Gardening Tips: February 12, 2013
Snow, Snow and More Snow!
Another blizzard has descended upon much of the Northeastern United States with perhaps a foot or more snow predicted locally and the prospects of a third storm coming this weekend. Most residents of the Catskill Mountain/Hudson Valley region are pretty experienced at dealing with winter but February is a trying month by itself and this weather only makes things seem worse.
Of course kids love getting unscheduled days off from school and people who make a living plowing snow are not complaining. Sales of shovels, deicing salt, snow tires and associated items are making these items scarce or even unavailable in some stores. At least most northerners do prepare for winter, but our neighbors to the south have really had a bad time.
Last week I drove through South Carolina and Georgia on my way to Florida and I was shocked to see so many cars and trucks off the roads, even on Interstate 95, perhaps the most heavily travelled north to south route in the US. My grandkids, who were born in Florida, have never actually seen a snowstorm in real life. Someday I would like to have them experience that sensation, even though their Grand Bob has lost most of his affection for snow, as well as for winter in general.
Our local wildlife fare pretty well for the most part during snowstorms but if the accumulation exceeds more than a couple of feet some animals are at risk while others will do very well. Deer generally den up under evergreens and can survive for a few weeks munching on the foliage but in extreme conditions starvation can occur. They are also subject to higher predation from coyotes although the number of deer killed by coyotes is really pretty insignificant compared to humans, cars and trucks.
Rabbit and mice populations can actually expand as the snow provides shelter from predators such as hawks and foxes. I hope that you put some sort of rodent protection around the base of fruit trees, especially apple trees. The bark and inner bark of woody plants is quite nutritious to these rodents and they will take advantage of the snow cover to girdle entire orchards in extreme cases.
Unfortunately there is little that can be done once a woody plant has been girdled. If the rodent only eats the outer bark, the shrub will often recover, but if the tissue just beneath the bark, the phloem, is removed, the shrub usually dies. Phloem tissue conducts carbohydrates (sugars) from the leaves to the roots and it forms only a very thin layer between the outer bark and the xylem tissue inside. Xylem tissue conducts water.
Depends on damage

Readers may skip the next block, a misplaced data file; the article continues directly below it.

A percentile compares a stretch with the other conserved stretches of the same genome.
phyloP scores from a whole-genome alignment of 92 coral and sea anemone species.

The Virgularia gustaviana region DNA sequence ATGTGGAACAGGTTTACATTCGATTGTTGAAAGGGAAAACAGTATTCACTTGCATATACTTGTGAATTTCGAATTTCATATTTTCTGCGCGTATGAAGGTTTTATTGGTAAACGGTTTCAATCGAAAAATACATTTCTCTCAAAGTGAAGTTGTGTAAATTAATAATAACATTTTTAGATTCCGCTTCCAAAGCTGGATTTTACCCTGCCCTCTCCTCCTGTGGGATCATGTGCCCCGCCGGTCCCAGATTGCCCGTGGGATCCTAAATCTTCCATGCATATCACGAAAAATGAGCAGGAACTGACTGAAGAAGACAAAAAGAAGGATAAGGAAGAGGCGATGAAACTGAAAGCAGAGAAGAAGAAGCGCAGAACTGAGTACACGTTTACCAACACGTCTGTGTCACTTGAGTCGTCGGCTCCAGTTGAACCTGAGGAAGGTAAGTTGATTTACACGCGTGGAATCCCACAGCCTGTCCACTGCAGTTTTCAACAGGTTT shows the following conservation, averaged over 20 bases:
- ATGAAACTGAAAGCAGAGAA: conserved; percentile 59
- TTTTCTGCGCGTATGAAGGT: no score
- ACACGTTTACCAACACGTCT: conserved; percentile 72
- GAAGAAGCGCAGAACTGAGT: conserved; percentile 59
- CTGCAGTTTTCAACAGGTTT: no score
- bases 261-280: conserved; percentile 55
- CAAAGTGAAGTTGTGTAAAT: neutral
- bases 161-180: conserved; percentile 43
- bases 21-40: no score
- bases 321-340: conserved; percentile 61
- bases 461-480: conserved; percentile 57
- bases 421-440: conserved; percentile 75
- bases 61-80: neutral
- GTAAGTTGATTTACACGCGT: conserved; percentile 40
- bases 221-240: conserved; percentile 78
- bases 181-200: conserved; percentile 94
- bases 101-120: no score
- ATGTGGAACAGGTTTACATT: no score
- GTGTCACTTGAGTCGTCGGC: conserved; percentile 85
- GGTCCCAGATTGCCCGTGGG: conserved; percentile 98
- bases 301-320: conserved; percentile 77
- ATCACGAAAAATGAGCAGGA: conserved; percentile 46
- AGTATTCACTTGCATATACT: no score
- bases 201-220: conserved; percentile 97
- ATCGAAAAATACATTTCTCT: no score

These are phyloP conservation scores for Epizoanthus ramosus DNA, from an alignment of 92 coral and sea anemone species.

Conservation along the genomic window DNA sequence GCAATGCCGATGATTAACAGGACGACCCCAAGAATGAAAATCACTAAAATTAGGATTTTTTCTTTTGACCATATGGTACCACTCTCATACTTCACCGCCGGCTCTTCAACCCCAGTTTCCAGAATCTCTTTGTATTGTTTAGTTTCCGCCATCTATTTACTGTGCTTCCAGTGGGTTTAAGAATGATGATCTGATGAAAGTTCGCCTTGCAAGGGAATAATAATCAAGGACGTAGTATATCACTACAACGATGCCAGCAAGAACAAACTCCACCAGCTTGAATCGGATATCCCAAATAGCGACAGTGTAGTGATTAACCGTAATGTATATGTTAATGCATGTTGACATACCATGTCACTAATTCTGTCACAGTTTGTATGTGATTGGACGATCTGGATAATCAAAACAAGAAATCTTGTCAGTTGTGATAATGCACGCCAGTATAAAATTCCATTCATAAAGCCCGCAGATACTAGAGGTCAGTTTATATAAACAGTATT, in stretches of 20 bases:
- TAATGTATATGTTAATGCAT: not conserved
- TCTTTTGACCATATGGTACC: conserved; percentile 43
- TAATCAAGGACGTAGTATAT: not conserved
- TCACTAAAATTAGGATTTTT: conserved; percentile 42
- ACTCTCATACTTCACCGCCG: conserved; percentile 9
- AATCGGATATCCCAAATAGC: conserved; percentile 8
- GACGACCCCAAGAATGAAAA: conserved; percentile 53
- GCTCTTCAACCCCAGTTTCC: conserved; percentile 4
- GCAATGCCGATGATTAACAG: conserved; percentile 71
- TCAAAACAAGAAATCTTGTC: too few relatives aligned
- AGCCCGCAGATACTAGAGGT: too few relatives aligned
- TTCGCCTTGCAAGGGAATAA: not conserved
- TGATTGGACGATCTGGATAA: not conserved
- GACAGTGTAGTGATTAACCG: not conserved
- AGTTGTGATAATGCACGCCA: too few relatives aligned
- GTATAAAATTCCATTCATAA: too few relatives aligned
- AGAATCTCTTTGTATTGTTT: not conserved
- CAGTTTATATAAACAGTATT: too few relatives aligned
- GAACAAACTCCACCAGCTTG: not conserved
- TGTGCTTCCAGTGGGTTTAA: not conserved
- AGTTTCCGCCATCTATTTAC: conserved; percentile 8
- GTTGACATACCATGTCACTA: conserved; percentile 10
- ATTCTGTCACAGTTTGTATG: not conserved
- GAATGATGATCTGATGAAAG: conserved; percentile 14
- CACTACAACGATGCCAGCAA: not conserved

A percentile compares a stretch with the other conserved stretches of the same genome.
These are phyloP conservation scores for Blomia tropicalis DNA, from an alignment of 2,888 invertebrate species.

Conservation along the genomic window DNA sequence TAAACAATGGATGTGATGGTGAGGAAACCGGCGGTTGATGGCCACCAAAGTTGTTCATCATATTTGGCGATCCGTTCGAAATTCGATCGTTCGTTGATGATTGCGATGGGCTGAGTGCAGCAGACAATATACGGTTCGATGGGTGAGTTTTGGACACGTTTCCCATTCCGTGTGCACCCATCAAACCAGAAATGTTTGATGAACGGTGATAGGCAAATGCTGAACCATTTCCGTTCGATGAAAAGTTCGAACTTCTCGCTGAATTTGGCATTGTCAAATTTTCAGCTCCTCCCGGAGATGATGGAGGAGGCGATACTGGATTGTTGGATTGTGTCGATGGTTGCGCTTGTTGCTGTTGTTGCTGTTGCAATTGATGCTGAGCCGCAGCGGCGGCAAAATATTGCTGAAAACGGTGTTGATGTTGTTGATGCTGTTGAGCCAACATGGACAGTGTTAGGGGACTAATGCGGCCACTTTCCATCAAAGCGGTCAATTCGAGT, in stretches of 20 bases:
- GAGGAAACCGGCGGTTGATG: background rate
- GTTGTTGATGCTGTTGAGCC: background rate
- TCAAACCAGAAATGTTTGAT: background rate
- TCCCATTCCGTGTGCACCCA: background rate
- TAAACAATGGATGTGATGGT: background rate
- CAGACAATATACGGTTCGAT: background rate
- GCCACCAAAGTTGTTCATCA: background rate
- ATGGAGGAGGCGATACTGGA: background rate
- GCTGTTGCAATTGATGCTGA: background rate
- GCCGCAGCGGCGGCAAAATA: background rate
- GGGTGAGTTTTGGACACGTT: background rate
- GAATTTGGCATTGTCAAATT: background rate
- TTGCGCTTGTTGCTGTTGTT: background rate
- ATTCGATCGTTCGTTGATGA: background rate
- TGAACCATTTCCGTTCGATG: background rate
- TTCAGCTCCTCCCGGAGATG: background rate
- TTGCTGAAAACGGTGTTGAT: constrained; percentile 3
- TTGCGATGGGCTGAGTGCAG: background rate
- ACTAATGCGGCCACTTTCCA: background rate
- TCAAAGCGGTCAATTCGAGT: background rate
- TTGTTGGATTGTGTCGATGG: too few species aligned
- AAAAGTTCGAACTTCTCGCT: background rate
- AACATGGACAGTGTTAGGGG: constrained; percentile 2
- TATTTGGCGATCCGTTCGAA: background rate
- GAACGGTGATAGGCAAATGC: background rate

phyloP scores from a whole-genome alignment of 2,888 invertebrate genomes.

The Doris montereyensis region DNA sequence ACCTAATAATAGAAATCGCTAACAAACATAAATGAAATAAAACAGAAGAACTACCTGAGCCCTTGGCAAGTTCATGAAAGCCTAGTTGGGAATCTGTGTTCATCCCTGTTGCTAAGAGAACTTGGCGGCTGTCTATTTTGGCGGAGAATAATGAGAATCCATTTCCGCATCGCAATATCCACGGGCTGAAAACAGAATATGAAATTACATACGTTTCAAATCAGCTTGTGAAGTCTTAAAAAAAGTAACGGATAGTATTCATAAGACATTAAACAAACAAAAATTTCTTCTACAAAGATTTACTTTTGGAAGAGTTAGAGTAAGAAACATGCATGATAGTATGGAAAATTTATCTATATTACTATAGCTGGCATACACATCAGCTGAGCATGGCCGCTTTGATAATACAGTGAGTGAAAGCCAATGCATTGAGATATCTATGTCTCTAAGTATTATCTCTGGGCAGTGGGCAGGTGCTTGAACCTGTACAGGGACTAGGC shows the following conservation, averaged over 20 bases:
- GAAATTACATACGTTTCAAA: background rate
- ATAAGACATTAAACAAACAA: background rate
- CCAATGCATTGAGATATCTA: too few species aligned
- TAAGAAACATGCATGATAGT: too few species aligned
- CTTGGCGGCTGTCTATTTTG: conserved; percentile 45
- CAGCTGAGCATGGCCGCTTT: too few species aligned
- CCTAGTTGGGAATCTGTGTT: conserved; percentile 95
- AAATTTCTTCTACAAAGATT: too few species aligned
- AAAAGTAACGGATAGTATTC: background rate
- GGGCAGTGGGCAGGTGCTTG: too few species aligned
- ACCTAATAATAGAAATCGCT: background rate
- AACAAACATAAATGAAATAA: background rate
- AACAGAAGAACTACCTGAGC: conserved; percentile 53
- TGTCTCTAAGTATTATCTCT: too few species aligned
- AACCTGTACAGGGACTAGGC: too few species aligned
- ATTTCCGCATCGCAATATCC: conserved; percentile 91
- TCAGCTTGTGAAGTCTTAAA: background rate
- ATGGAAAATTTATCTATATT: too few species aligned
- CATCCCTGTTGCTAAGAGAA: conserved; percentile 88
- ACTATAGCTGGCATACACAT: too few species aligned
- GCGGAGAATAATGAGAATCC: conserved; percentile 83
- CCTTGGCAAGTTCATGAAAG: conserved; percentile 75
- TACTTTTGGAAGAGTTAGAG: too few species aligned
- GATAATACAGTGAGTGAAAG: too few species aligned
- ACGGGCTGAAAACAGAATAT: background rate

Most of what we call “wood” is xylem. A tree trunk that is six inches in diameter is probably 5.9 inches of xylem. Xylem and phloem cells look like skinny straws and constitute the plumbing of all plants. Woody plants that have been girdled will often leaf out in the spring, as if they are unharmed because the preformed leaves only need water to expand and there is lots of xylem tissue to conduct the water. This is why it is possible to “force” twigs of spring flowering trees and shrubs to bloom by immersing the cut ends into water. Without phloem tissue however, the plant often dies shortly afterwards. No living thing can live on water alone.
There is a silver lining to this sad story however. Both the xylem and phloem tissue are produced by a very thin layer of cells that is located in between them. This tissue is called the vascular cambium because it produces vessels. The xylem vessels make the trunk get thicker each year as the tree grows but the phloem tissue gets crushed every year because it is stuck under the bark. If the hungry rodent does not completely eat the vascular cambium, while munching on the phloem, the cells may produce new phloem tissue. The rodent is after the carbohydrate rich phloem and rarely eats any xylem.
Make a plan
So if the snow should melt between now and March, wrap some hardware cloth around the trunk of your fruit trees at the base of the trees to protect them from girdling. As the winter progresses the chances that the trunk will be girdled increases drastically, because the furry little rodents are happily reproducing under the snow cover. When snow cover remains intact from November until May, all woody plants are at risk and not just fruit trees. I have a feeling this may be a tough winter for some of our landscape plants.